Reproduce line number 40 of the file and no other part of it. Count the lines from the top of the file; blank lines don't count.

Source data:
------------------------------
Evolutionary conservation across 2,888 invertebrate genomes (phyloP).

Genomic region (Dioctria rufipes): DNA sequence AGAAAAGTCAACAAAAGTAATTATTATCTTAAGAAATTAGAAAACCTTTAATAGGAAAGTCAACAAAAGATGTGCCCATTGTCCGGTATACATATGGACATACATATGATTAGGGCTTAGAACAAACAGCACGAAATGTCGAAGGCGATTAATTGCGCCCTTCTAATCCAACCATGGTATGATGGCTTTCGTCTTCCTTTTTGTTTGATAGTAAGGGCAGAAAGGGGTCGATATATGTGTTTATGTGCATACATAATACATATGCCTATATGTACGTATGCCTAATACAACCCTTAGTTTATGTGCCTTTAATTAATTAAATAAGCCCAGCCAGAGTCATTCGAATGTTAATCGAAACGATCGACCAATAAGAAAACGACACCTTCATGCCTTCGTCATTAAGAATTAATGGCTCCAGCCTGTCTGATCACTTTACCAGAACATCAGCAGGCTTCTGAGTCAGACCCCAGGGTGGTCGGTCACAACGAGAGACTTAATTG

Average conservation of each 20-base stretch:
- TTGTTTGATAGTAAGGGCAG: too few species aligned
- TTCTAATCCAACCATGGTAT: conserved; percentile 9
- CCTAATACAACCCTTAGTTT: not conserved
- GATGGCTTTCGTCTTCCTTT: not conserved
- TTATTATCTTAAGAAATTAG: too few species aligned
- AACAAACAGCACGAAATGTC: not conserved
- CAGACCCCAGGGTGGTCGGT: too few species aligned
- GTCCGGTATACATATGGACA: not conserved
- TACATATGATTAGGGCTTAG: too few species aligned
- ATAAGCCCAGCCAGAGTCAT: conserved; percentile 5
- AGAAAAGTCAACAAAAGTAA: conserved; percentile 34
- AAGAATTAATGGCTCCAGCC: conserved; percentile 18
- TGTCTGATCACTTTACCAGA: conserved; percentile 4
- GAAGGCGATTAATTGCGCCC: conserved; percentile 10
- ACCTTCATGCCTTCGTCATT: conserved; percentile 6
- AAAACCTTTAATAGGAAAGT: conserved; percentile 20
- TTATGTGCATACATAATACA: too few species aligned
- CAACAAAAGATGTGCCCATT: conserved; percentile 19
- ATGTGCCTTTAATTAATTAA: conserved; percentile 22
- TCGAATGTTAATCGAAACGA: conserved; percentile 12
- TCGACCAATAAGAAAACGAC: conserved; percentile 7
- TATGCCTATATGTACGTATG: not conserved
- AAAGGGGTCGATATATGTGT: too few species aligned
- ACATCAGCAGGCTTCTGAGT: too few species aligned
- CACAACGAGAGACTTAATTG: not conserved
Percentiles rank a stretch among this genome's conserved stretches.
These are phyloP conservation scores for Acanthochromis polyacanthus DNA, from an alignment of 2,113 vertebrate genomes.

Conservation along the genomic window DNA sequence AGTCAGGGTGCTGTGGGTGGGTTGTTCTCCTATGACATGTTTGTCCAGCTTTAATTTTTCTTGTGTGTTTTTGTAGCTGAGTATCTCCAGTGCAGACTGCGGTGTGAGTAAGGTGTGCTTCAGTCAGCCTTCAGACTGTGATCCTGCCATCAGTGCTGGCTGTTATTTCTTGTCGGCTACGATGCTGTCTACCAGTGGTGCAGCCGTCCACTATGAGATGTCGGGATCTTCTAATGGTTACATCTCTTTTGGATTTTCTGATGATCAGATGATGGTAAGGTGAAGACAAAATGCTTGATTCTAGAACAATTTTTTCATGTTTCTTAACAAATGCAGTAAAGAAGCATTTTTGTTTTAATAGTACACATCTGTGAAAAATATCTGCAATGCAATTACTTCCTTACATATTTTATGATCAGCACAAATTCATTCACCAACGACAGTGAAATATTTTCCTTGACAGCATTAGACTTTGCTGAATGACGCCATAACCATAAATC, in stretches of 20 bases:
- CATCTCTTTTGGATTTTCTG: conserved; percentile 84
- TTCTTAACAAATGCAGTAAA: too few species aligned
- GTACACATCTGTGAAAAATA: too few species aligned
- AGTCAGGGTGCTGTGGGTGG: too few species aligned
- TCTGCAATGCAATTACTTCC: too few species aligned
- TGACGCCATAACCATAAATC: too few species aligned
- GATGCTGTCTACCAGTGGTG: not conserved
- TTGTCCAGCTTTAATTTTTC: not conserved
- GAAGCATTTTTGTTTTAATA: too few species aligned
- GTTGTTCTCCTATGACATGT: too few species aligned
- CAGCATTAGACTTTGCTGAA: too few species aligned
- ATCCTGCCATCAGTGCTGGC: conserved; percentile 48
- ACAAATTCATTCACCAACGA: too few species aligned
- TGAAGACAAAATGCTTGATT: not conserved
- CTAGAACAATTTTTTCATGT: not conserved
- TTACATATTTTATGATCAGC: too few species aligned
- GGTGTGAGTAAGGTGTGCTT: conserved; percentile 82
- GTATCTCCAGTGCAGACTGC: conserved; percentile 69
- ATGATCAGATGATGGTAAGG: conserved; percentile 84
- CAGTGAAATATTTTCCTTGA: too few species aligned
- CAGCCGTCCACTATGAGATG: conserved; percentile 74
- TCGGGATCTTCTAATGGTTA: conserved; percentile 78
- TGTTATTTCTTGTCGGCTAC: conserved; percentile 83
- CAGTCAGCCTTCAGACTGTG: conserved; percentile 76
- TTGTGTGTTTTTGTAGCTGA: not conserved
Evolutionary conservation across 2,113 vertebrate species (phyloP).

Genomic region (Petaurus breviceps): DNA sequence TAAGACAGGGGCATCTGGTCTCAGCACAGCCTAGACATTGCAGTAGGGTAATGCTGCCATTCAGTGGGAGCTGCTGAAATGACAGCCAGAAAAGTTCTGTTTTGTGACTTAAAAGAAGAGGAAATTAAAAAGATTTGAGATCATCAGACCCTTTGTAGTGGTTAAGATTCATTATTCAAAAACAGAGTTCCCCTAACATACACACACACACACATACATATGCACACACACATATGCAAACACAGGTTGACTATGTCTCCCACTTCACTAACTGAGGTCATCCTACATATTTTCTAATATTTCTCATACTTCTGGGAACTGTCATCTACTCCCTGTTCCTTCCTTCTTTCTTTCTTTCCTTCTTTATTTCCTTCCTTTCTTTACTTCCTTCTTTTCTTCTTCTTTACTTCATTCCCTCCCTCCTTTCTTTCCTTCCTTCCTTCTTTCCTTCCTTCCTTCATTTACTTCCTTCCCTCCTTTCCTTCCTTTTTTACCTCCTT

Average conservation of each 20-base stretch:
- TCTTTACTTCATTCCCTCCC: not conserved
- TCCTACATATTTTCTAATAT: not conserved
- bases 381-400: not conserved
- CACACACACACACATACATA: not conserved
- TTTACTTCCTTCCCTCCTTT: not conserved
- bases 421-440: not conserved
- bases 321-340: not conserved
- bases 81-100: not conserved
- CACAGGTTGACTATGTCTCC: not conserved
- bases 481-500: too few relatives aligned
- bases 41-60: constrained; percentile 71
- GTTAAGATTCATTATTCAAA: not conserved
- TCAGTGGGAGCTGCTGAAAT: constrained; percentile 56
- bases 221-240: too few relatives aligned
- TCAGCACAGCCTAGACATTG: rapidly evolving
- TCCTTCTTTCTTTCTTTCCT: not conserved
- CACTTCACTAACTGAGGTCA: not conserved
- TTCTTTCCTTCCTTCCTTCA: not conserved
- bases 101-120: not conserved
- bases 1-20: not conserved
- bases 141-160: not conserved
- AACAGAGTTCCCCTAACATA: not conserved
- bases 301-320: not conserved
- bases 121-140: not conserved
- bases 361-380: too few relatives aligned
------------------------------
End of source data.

- GAAGCATTTTTGTTTTAATA: too few species aligned